Was Greenwich Marsh really such a dump? Was the river frontage really only 'scattered at intervals with factories devoted to evil smelling trades'? Many of those factories were, in their own fields, famous. One, which had evolved all the way from its origins in Samuel Enderby's 1830s rope walk, had handled the Atlantic cable. Their successors are still on site today. There had been some important innovators among the east Greenwich wharves - one, the engineer, Joshua Beale, had made steam cars, and there had been others like  Kuper who developed wire ropes. Some famous names had had sites at East Greenwich, Henry Bessemer and Maudslay Son and Field among them. Works were strung out around the Peninsula from Coles Child on the west bank to the flamboyant millionaire, Frank Hills , on the east.  Hills also occupied a large, and very important, tide mills at what was once, New East Greenwich. Interspersed between these were many river based trades who undertook the regular Thamesside traffic of cement, tar and barge building. The truth about Greenwich marsh was that it was a busy industrial area and its lack of access didn't matter to works that relied on barge transport.

East Greenwich gas works became world famous, and was once seen as an example of everything that was progressive in British industry. It must be ironic that in 1996 we are looking at the gas works site in just the same way as its builders looked on those they were to replace. 
This article is based on contemporary accounts and reminiscences mainly from Journal of Gas Lighting  and Co-partnership Journal. Some material is taken from the 1881 House of Lords Enquiry into the gas works site and other written and archival sources including Morden College.

Thursday 14 February 2013

Damascus Steel

In January Blackheath Scientific Society welcomed as their speaker Mr Bush, who is a sword smith with workshops in Welling, Kent, and who also does general blacksmithying.

The following is an account of the meeting - but Mr Bush is returning to the Soceity for a more detailed illustrated talk on 17th January 2014. This will be at Mycenae House Community Centre,  90 Mycenae Road, Blackheath, SE3 7SE - at 7.45 so please go along and support them. This really is an interesting local industry

Mr Bush brought an impressive array of swords and a knife he had made, and used them to give us an introduction to the subject.

Damascus Steel is an intimate combination of iron with a high carbon content (steel) & a low carbon iron; the former can be sharpened to an edge but is brittle, while the latter is malleable.  A skilled sword smith can use it to get a good edge on a robust sword.

“Damascus” relates to that city being the early medieval trading centre for such swords.  Swords traded through Damascus could have been made there, or come from Persia or India – the process, where iron & steel are melted in a crucible, probably originated in India, but its intricacies have been lost.

The surface of Damascus Steel has a characteristic watery pattern.

Later the Scandinavians developed a “pattern welding” process: forging heated bars of each metal together by hammering them down to a thin sheet, then folding the sheet and hammering the two sides together, and repeating several times.  This process is still used, and is the one Mr Bush has been using.

and thanks to Richard Buchanan for permission to use his text

Monday 11 February 2013

Borough Burial records

A chance visitor led to an enquiry to the Council Cemetaries Department about buriels in local cemetaries.   What has come back is a document which outlines some of the 'famous and infamous'.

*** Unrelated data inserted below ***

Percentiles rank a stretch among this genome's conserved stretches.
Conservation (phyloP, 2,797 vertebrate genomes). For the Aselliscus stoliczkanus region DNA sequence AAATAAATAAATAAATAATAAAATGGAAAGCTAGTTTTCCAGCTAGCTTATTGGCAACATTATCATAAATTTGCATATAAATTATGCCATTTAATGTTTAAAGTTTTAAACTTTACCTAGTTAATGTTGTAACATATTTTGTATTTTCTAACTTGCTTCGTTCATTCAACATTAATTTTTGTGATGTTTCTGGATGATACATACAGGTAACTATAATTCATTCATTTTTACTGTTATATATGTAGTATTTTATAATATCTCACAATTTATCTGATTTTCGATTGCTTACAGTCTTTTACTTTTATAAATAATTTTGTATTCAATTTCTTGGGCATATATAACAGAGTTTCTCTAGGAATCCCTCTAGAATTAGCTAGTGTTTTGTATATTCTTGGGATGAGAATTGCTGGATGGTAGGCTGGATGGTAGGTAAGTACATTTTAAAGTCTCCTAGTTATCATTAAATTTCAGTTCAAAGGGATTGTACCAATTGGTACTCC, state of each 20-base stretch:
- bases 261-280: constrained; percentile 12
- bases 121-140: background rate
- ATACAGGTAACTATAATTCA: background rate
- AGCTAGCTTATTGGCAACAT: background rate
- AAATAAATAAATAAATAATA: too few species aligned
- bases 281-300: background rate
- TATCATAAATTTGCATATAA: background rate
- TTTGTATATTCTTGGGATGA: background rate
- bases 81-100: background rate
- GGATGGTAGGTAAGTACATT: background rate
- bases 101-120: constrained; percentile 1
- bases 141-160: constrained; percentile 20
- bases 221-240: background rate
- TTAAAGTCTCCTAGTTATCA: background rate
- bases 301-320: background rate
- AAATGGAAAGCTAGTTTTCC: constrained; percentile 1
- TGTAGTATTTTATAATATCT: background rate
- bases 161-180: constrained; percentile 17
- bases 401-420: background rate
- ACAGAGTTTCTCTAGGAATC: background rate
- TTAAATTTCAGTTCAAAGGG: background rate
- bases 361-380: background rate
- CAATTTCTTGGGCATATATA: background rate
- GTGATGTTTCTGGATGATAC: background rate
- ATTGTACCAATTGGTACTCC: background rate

Inevitably most of them are military and there is almost none which could be described as of industrial interest  - I have listed those with some sort of industrial connection and more information would be wonderful

Charlton Cemetery

Founded in 1855 as a ‘Gentleman’s Cemetery’ on land originally part of Sir Thomas Wilson’s Estate, it has barely changed since its Victorian layout was featured in the Illustrated London News in 1857. 
  • Numerous graves associated with the Royal docks including memorial to 52 who died of yellow fever on HMS Firebrand in 1861
  • Eltham Cemetery & Crematorium (aka Falconwood)
Opened 1935,

Greenwich Cemetery

  • Norwegian section
  • Nikolai Ogarev, Russian dissident, intellectual, poet. 

 Plumstead Cemetery

Opened 1890, like Greenwich Cemetery it good views across London and features an arched gateway.

  • Many graves and memorials to those killed at work in the Woolwich Royal Arsenal including one to the victims of the ‘Guncotton’ and ‘Lyddite’ explosions of 1913. A total of 16 men were killed and names are inscribed on the granite memorial by the chapel. 
  • Two former Mayors of Woolwich; Sir Edwin Hughes and Albert Gorman
  • Woolwich Cemetery
Founded in 1856, great London views.

  • Memorial to 120 victims from the Princess Alice disaster which sank in a collision on the Thames in 1878.  The disaster is the worst ever recorded on the Thames with over 600 victims.  Those who died were mostly poisoned due to pollution rather than drowning!
If you want information from the burial registers I am told:
The registers for all the cemeteries are currently held at Shooters Hill Depot and will shortly be relocated to the Heritage Centre. However, all the cemeteries registers 
havebeen scanned and are accessible to all on the Deceased Online website
(and thanks to Greenwich Parks Dept. for info)


Friday 1 February 2013

Pippenhall Farm - a short history

A short history of Pippinhall Farm

Pippinhall Farm, Bexley Road SE9, is an amazing relic of agricultural land. It is a network of small meadows and ancient hedgerows on Eocene strata; a river terrace of Blackheath Gravels overlying a spring line on Woolwich & Reading Beds.

The first specific written record is in 1290 when King Edward 2nd negotiated hay from John de Henley, the owner, to feed the royal deer at Eltham Palace during a very cold winter.

Pippinhall Farm lies in a valley drained by one of the headwater streams feeding the River Shuttle

The first evidence of human utilisation of the Pippinhall Valley is a Mesolithic concave scraper dropped by a hunter gatherer sometime around 7000 BC and discovered by a “Young Friend of Avery Hill Park” while hedge planting.

Since then the Bronze Age and Celtic, Eltham farmers have cleared the wet woodland and planted hedges around their fields. The oldest dateable hedges at Pippinhall are from 1370. There is a small relic of medieval “ridge and furrow” in the south east corner of the farm. This most probably dates from before the Black Death decimated the local population; when maximum arable land was needed to feed the locals and the Kings entourage at nearby Eltham Palace.

At present the ridge and furrow, an amazing piece of Eltham’s agricultural history, is being engulfed by Blackthorn scrub. The wet pastureland, presumably protected by the borough, is invaded by over 1200 square metres of Japanese Knotweed and large areas of blackberry thicket.

The present tenants are unable to keep pace with the encroaching scrub simply grazing their ponies in these precious meadows.

Royal Greenwich Parks and Open Spaces hope to commence clearing the knotweed with stem injection.

Bee Twidale